Part of the problem, the Goldman vet explains, is that there’s a vast divide between where the public is and where the bankers are. The public registers how fundamentally the system has changed; the bankers are far from getting to that point. “When I talked to my friends in November and December at firms like Goldman, they would tell me, ‘If the government doesn’t bail us out, we’re going down.’ They really thought they were going to zero, and without exception, they all forget that now,” he says. “They forget that their company’s stock was going to zero. It’s a state of delusion; they don’t remember those days. The flip side of that is, every guy except the Goldman guy remembers that Goldman was bailed out.”
I asked him what will happen if Congress succeeds in regulating compensation. “These guys will not work on Wall Street,” he says flatly. “People go to Wall Street out of greed. When I was interviewing for jobs, frequently some form of the question came up: How much do you want to make money? If my answer was something like—and it wasn’t—but if my answer was, ‘I’m here for intellectual betterment,’ their response might have been, ‘University is a great place for you.’ They want people who think ‘I’m greedy, I want to be a billionaire.’ That was viewed as a really good thing.”
The greed won’t disappear, of course. “The smart people are going to make money in good times and bad times,” one investment adviser tells me. “They’ll figure out how to game the system,” says the former Bear Stearns managing director. “You may get a new set of players. This may be a movement back to partnerships and boutique firms. This could be their moment.”
There’s a vast woundedness now on Wall Street, which is hard to contemplate after the period of triumphalism so recently ended. In this conversation about money, there’s a lot to work through. Just months ago, the masses kept what anger they had to themselves, and the bankers were close-lipped about what they thought they were owed by society. There wasn’t much of a dialogue about the haves and have-nots and who was entitled to what. For the privileged, it was a lot more comfortable when things remained unspoken. Almost more than the loss of money, they are concerned with the loss of status and pride.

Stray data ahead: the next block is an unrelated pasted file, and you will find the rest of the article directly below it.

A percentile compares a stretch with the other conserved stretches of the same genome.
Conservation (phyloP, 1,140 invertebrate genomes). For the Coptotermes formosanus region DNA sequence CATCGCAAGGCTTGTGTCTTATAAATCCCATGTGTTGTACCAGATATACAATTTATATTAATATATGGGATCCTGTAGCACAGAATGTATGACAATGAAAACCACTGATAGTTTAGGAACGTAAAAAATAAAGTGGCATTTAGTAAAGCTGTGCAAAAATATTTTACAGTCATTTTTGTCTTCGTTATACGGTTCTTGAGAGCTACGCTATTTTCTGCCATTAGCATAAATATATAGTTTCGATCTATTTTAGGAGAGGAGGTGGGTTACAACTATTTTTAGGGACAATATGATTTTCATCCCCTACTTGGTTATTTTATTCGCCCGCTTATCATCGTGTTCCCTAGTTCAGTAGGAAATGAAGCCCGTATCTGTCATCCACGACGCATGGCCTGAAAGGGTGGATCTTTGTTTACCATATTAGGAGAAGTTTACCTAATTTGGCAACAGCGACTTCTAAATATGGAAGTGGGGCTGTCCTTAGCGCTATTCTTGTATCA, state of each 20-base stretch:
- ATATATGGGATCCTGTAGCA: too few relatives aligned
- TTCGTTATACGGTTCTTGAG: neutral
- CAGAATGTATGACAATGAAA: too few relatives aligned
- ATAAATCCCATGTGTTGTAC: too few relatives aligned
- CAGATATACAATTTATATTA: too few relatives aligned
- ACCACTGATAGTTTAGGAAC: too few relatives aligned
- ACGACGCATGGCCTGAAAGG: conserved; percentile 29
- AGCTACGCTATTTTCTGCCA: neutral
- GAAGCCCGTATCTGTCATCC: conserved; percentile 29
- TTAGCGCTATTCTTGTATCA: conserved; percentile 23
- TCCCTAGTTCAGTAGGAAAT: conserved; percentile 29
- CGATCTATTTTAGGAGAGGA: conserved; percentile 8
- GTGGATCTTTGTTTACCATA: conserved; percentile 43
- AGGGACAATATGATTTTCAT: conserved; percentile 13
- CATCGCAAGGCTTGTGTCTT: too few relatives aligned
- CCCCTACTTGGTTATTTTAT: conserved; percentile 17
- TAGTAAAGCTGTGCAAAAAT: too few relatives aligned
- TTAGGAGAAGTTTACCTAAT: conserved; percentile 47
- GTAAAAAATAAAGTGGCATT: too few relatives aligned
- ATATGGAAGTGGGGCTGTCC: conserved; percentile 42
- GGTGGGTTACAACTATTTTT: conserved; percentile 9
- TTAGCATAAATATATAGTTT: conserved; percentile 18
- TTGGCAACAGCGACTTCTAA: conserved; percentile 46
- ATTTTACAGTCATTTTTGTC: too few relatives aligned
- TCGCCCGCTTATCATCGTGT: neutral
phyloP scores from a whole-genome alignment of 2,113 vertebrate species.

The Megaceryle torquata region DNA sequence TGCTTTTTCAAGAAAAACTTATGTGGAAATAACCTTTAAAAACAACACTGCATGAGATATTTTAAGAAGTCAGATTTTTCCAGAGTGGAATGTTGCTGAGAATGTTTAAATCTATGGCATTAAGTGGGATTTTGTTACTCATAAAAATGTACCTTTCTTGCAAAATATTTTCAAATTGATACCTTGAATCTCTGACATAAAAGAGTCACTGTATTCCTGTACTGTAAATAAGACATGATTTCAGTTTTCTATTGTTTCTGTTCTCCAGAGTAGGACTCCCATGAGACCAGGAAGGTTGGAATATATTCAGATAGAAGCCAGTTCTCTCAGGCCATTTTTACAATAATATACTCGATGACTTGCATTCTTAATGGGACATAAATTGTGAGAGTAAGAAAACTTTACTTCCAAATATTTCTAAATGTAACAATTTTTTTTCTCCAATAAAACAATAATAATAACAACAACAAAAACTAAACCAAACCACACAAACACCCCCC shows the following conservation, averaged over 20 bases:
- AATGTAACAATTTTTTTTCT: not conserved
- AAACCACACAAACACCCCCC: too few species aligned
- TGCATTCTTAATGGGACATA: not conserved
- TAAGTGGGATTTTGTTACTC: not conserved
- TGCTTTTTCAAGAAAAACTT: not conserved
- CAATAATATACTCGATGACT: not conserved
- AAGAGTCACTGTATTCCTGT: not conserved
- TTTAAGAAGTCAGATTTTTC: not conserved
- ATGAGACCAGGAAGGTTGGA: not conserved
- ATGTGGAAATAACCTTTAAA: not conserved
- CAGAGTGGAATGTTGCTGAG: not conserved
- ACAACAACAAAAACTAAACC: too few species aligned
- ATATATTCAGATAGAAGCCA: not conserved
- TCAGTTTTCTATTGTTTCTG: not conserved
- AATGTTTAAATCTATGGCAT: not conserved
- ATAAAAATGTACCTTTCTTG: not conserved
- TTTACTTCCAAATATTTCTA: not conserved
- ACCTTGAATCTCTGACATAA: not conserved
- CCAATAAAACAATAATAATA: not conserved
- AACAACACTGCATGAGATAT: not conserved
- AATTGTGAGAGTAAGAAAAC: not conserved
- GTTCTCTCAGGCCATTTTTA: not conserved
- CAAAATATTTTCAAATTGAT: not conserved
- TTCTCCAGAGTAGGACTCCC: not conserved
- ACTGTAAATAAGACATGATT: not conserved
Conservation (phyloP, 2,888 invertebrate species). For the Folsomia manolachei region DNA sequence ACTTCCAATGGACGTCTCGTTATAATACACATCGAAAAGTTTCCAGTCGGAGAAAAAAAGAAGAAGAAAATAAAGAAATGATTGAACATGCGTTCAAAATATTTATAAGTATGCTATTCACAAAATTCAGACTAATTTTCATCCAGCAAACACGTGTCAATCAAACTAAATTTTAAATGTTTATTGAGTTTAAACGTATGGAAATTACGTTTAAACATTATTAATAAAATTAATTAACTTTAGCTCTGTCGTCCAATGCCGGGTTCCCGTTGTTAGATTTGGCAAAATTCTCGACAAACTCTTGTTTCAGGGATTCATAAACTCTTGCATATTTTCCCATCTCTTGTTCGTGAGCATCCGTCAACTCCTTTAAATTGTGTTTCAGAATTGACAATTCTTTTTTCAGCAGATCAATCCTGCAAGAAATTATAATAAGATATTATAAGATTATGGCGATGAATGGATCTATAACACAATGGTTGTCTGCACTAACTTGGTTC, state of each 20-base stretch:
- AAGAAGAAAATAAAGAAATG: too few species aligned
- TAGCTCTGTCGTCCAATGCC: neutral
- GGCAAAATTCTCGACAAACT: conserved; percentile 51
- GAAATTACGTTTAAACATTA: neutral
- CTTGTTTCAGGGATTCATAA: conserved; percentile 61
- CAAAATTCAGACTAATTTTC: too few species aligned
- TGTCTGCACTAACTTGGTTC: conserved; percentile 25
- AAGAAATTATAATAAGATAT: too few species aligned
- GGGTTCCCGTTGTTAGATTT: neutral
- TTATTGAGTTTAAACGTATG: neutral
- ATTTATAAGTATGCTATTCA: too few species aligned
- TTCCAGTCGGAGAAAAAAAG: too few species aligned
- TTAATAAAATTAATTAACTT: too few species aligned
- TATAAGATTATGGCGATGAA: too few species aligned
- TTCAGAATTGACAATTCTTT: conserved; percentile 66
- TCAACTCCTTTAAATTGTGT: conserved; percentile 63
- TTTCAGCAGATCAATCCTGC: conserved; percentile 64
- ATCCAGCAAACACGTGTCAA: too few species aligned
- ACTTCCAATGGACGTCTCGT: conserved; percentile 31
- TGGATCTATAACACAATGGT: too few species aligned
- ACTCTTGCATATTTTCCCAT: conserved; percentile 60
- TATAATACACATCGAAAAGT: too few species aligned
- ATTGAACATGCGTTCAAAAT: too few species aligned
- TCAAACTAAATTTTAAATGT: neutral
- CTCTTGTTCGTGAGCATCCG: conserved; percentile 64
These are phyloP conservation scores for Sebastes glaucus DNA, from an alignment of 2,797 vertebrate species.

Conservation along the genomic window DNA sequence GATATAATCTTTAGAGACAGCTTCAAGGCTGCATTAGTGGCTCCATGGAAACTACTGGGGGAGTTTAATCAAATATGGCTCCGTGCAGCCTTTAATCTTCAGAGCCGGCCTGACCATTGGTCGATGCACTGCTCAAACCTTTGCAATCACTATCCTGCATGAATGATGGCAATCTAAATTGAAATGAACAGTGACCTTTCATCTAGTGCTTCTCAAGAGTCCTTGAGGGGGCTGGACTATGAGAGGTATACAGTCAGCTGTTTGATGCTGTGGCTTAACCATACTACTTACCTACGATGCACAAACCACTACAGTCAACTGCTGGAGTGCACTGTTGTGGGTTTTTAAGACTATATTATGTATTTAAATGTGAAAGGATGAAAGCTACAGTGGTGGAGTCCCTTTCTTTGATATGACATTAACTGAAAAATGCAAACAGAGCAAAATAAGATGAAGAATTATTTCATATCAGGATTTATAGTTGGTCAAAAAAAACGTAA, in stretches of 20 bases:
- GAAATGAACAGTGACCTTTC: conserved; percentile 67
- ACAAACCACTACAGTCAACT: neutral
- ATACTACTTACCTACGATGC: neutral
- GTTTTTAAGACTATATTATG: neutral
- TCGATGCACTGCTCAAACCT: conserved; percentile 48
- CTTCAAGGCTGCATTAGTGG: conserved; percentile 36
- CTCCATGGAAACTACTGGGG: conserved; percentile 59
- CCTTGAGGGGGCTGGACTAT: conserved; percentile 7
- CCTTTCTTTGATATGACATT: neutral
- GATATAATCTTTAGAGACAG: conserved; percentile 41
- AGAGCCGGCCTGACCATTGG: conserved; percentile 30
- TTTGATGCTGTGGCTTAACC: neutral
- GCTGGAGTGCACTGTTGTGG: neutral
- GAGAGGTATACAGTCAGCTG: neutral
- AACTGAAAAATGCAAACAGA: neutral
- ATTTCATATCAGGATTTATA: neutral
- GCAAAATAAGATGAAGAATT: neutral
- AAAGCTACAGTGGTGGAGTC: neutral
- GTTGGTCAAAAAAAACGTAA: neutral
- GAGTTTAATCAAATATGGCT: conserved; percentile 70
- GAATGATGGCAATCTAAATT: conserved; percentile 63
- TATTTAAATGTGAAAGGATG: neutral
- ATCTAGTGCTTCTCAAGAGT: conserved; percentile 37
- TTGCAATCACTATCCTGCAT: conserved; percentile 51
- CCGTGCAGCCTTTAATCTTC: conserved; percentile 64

“I was at a cocktail party on Friday. Some guy said to me, ‘You work on Wall Street? How’s that working out for you?’ ” says the JPMorgan banker who was forced out in a recent round of layoffs. “There was a little bit of nastiness there.”
It was a feeling I heard a lot as I spoke with Wall Street bankers, analysts, and traders. They had believed Wall Street was where the winners of American capitalism went. Now they were feeling shamed for their work. “You wear a nice suit on the subway, and people look at you,” the former JPMorgan VP continues. “I know it’s not wrong to be an investment banker in New York these days, but I get that feeling. Now anyone who made money on Wall Street has done the American people wrong?”
Could this really be the new pecking order? A future where banking is boring, salaries are capped, taxes are high, and—worst of all—you get to carry the blame for the Great Recession of ’09? It’s almost too much to bear.
“I always thought what I did was somewhat honorable,” the mortgage-investment banker recently told me. He had been trading Fannie Mae and Freddie Mac securities he thought were triple-A- rated investments until his fund blew up and put him out of work. “Suddenly, the simple fact I work on Wall Street means that I’m a bad person? You know, I lost my job. I’m more of a victim.”